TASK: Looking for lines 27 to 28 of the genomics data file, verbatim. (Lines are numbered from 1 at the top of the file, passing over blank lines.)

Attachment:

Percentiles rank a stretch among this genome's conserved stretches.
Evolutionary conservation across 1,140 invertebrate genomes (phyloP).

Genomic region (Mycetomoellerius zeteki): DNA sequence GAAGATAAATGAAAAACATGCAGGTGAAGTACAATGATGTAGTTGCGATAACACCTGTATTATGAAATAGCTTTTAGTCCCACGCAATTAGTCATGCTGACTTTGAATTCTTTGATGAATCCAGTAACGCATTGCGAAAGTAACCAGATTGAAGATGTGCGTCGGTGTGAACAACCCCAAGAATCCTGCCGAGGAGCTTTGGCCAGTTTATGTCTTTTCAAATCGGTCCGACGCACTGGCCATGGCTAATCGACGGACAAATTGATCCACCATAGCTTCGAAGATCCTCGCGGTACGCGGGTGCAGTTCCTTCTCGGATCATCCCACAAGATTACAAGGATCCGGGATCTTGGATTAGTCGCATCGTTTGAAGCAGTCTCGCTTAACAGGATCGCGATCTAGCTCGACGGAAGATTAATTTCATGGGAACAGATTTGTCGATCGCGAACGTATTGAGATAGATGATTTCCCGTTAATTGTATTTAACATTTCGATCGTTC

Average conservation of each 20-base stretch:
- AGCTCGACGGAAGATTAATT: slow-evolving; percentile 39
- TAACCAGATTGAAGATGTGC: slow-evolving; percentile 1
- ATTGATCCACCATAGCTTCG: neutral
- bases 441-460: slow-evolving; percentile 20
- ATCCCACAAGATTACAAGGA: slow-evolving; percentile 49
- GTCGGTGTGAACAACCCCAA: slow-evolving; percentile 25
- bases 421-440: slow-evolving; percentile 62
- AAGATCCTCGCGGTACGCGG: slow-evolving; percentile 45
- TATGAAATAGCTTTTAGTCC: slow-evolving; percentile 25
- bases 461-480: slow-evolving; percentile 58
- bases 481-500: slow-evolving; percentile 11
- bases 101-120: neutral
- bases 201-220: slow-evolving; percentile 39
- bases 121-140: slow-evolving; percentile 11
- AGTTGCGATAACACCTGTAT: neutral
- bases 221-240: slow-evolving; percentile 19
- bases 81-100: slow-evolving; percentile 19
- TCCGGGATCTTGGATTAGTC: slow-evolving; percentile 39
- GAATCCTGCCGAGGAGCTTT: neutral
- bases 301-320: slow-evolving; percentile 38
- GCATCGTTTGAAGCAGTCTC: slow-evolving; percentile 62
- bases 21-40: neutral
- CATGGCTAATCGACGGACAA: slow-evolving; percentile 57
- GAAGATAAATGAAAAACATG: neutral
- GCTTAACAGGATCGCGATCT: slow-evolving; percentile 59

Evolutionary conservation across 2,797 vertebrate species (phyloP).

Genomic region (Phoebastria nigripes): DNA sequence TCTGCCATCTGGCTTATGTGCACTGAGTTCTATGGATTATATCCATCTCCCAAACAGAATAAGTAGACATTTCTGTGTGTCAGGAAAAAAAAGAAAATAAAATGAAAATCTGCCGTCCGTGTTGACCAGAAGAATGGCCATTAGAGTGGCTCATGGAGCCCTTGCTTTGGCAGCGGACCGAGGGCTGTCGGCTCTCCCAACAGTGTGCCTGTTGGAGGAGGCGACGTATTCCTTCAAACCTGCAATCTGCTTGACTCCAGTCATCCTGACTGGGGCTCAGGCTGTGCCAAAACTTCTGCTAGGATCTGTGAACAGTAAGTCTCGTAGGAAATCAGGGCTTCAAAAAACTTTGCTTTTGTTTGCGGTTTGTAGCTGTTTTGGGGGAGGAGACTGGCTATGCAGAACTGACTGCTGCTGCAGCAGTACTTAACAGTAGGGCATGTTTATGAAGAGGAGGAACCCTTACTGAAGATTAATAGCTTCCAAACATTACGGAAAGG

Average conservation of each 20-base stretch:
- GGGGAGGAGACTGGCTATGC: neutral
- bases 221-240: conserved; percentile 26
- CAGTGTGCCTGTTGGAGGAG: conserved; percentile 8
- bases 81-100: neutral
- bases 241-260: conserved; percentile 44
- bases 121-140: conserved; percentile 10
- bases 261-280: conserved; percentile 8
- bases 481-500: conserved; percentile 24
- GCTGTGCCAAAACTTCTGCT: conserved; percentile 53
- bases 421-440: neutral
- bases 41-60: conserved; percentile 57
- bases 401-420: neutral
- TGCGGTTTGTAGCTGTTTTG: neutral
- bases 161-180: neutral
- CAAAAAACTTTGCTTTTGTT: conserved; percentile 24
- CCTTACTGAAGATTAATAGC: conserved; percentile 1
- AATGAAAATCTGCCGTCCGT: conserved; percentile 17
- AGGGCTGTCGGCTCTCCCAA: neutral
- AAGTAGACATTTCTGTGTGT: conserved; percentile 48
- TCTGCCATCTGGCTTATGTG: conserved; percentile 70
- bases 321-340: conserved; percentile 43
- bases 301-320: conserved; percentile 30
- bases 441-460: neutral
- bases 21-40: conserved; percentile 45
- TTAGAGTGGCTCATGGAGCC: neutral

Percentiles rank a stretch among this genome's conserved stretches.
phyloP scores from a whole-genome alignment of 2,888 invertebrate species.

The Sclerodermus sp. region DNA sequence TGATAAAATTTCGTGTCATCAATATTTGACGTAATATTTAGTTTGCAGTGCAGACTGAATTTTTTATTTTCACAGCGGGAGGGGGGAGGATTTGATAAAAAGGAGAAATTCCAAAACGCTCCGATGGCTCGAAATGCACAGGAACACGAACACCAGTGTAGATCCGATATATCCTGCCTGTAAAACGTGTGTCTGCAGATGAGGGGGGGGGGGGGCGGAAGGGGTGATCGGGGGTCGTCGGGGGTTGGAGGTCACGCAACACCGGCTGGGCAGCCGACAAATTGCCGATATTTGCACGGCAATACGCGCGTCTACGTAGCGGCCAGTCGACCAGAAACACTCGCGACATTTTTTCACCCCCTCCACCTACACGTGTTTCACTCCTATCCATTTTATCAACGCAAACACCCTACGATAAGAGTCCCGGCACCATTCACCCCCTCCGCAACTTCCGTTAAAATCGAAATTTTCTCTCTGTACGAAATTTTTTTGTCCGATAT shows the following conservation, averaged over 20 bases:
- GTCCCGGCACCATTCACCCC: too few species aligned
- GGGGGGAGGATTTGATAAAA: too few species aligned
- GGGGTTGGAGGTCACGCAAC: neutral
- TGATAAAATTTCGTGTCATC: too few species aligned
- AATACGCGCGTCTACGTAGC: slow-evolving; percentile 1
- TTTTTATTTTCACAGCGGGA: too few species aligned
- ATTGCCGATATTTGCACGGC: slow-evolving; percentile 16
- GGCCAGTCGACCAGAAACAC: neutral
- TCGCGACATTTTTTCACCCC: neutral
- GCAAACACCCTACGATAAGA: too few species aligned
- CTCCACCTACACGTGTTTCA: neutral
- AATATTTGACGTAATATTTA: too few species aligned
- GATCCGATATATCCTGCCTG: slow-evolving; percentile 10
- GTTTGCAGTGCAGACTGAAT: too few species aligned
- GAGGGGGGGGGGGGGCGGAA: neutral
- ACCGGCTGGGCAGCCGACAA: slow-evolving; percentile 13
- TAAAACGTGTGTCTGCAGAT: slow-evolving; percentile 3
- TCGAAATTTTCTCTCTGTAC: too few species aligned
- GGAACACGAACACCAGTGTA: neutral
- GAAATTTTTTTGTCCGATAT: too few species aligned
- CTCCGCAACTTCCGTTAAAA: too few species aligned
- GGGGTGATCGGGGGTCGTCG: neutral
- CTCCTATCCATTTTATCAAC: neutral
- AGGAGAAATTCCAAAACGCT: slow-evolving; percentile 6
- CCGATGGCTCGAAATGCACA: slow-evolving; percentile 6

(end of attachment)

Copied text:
- CATGGCTAATCGACGGACAA: slow-evolving; percentile 57
- GAAGATAAATGAAAAACATG: neutral